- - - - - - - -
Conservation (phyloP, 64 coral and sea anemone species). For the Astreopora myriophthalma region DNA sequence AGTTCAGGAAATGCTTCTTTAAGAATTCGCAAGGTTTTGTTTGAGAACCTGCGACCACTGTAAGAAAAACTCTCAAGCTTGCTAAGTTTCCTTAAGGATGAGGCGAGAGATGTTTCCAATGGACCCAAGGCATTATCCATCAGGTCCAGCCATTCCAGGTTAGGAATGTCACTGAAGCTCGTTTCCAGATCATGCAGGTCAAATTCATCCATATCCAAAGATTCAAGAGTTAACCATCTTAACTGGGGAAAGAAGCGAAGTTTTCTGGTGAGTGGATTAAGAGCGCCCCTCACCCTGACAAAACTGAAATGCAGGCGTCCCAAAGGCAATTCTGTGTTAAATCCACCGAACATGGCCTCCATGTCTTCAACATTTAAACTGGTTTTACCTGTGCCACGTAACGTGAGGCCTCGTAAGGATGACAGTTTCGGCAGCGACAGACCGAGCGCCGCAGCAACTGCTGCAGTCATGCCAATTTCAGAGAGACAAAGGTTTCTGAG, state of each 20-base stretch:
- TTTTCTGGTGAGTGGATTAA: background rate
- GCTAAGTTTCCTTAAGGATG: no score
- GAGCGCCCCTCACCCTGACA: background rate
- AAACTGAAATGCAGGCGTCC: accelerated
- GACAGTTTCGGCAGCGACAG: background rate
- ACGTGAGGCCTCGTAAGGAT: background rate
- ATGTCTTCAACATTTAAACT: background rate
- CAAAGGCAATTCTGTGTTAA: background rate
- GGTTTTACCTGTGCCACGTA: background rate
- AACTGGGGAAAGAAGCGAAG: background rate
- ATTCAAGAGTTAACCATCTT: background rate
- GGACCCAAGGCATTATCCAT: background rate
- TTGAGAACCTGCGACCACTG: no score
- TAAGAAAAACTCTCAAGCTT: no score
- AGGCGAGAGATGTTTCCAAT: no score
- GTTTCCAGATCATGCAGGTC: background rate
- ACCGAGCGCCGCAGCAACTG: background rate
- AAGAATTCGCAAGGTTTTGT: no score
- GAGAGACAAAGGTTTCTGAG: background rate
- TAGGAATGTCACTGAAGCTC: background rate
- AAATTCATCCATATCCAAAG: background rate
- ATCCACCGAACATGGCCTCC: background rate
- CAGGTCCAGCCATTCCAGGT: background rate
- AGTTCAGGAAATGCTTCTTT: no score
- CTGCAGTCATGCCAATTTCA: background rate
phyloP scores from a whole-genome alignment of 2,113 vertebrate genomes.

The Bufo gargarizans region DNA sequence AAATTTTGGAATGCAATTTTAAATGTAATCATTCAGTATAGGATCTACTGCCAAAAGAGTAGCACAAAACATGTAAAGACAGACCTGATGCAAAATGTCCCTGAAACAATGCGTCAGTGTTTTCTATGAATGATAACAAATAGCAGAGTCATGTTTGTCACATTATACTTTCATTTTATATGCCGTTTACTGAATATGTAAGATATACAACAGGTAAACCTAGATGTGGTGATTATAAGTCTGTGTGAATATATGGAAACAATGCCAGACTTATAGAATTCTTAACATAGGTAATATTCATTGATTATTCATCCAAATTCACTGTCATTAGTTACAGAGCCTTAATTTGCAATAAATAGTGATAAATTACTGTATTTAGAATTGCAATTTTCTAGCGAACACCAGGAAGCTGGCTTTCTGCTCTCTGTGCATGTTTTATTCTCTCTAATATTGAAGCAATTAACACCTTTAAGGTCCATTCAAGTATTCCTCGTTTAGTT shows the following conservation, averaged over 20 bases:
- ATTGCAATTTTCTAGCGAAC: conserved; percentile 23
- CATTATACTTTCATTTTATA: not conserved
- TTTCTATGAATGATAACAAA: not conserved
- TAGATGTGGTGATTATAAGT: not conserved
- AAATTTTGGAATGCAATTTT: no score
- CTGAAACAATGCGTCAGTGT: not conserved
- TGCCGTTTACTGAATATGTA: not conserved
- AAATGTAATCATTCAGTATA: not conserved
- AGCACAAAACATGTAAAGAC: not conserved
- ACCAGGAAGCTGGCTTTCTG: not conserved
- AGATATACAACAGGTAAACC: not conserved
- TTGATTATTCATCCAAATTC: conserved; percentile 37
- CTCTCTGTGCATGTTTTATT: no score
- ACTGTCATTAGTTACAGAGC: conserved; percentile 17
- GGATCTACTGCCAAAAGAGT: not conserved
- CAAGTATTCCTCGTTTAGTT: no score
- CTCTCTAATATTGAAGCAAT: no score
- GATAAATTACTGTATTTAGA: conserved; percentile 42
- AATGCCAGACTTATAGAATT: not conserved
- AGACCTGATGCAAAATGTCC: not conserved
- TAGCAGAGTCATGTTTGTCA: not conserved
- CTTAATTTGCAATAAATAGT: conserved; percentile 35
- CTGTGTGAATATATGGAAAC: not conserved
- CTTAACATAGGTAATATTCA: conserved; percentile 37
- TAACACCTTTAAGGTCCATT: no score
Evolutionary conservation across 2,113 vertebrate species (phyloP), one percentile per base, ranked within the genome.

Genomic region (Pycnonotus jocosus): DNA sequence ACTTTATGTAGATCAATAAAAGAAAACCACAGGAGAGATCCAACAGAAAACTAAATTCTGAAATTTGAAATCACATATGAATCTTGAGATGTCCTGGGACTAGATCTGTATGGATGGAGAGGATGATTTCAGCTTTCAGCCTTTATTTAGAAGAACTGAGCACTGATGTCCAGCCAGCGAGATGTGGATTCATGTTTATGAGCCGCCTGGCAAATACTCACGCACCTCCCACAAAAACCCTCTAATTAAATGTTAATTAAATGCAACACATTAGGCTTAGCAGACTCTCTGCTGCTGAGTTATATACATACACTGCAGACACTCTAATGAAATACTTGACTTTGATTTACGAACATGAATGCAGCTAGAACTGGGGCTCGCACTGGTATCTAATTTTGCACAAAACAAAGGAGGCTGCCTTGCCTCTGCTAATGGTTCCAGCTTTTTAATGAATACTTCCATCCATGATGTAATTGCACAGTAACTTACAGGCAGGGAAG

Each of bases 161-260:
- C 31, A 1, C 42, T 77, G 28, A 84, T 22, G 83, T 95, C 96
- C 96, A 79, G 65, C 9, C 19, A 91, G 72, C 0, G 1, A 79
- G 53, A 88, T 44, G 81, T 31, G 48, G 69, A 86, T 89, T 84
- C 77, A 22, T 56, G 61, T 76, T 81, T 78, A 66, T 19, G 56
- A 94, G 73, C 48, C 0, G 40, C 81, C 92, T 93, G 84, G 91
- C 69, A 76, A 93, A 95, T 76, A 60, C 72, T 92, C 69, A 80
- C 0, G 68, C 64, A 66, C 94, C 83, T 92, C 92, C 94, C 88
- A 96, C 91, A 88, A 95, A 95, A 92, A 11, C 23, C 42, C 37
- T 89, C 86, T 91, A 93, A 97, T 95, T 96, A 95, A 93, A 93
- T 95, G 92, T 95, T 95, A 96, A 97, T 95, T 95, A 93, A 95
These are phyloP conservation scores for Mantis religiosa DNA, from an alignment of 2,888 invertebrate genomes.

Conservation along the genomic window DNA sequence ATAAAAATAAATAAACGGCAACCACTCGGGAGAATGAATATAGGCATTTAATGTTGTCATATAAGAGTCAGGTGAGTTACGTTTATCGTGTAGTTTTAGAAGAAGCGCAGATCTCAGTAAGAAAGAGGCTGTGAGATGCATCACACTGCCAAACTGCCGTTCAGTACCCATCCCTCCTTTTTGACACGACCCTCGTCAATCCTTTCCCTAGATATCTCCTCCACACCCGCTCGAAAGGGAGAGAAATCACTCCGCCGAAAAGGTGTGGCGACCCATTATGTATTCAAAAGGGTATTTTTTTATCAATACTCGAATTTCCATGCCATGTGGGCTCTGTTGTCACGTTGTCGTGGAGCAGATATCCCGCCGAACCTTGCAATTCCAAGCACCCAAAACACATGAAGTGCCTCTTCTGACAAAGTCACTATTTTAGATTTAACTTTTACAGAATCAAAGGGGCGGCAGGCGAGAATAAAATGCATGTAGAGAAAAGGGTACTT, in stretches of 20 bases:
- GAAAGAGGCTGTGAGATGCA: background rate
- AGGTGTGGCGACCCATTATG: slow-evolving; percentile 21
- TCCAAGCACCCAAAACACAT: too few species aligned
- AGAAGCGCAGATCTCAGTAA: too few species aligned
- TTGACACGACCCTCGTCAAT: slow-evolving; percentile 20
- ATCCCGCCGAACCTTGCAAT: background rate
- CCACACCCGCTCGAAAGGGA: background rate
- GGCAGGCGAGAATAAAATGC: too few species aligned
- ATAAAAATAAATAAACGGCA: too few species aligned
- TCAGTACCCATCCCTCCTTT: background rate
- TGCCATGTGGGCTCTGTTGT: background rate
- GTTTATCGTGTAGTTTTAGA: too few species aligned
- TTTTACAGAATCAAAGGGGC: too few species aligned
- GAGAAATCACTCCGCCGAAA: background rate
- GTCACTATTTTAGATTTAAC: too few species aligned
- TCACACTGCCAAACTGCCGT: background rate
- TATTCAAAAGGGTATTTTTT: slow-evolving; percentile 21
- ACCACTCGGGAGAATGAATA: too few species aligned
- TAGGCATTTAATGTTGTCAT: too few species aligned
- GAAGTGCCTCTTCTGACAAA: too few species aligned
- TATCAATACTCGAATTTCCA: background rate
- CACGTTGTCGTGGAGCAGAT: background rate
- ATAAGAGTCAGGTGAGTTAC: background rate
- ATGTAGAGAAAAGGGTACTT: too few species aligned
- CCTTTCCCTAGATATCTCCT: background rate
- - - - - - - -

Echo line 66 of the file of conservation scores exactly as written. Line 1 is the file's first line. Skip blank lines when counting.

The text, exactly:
- T 95, G 92, T 95, T 95, A 96, A 97, T 95, T 95, A 93, A 95